Wilson, Douglas James (1996) Bedform patterns in nearshore sands. Doctoral (PhD) thesis, Memorial University of Newfoundland.
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In this thesis a self-organization mechanism is shown to reproduce the observed patterns of ripples in nearshore sands under waves. When viewed from above, these ripples assume a variety of patterns, including linear, brick pattern, oblique crossed sets, and lunate forms. Experimental and modeling evidence combine to demonstrate that the factors controlling bedform pattern include wave height and wave asymmetry, and the mechanisms of formation include self-organization in which the shape of the bed modifies the trajectories of those sand particles which are in motion such that a specific bed pattern is reinforced. In particular, the formation of crossed sets of ripples oblique to the incident wave direction is difficult to explain except by the self-organization mechanism described in this work, hence these crossed ripple sets are the principal focus here. -- Previous field observations have associated these different patterns with depth and hence distance from shore, but little quantitative work has been done due to difficulties in making observations. In this study difficulties in making quantitative field observations were overcome by using a remotely operated, bottom mounted rotating head sidescan sonar system to image the bottom bedforms, and electromagnetic current meters and pressure sensors mounted on the same frame to quantify the wave forcing. Experimental results from a field experiment at Burley Beach, Ontario and wave tank results from two experiments at the National Research Council wave flume in Ottawa are presented. A simple computer simulation is developed to establish mechanisms of formation of the ripple pattern types observed. -- Cross-ripples appeared in the field study at the rise and decline of each storm under similar wave conditions each time. In the wave flume cross-ripples were observed for two different sand grain sizes under regular waves, grouping waves, and irregular waves. Thus cross-ripples are formed under a range of sand sizes and wave conditions. The computer model produces cross-ripples when there is asymmetry in the forcing under sufficiently energetic wave conditions. This is consistent with the field and laboratory results. There are no length scales of forcing in the model which correspond to the length scales of the bedforms produced. The sum of these observations supports the theory that cross-ripples form as a result of the self-organization mechanism.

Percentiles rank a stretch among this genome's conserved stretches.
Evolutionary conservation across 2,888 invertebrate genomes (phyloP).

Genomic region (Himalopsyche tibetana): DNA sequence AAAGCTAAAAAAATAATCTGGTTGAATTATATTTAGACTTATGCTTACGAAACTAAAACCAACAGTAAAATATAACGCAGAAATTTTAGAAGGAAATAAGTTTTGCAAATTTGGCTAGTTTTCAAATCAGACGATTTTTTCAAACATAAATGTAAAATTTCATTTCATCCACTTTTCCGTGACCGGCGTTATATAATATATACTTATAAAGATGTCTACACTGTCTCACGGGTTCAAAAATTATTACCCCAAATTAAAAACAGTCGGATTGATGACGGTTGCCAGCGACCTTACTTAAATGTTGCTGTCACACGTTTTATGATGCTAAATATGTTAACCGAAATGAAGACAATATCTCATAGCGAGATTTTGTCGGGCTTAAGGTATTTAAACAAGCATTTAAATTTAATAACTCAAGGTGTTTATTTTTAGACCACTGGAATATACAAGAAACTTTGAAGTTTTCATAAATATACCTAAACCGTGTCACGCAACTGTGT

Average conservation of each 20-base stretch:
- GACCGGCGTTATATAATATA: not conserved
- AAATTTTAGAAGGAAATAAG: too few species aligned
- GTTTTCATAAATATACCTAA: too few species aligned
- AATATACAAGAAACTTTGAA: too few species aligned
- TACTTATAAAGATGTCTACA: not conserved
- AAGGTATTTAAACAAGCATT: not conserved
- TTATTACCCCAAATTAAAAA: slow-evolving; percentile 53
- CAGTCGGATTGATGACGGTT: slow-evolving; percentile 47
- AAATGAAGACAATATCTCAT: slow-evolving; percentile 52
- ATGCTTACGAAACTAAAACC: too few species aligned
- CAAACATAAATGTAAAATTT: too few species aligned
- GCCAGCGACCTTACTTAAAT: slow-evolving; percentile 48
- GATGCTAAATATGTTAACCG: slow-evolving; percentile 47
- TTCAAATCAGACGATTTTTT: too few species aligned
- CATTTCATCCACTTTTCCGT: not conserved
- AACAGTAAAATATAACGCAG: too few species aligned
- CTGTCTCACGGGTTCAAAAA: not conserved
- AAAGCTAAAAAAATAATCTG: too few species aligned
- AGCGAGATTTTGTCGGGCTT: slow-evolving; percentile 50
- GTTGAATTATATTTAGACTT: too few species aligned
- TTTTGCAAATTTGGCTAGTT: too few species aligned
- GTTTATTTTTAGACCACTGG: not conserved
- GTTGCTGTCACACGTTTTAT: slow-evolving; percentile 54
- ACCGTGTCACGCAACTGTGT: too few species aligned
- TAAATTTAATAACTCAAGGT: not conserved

|Item Type:||Thesis (Doctoral (PhD))|
|Additional Information:||Bibliography: leaves 109-114.|
|Department(s):||Science, Faculty of > Physics and Physical Oceanography|
|Library of Congress Subject Heading:||Ripple-marks; Sedimentation and deposition|
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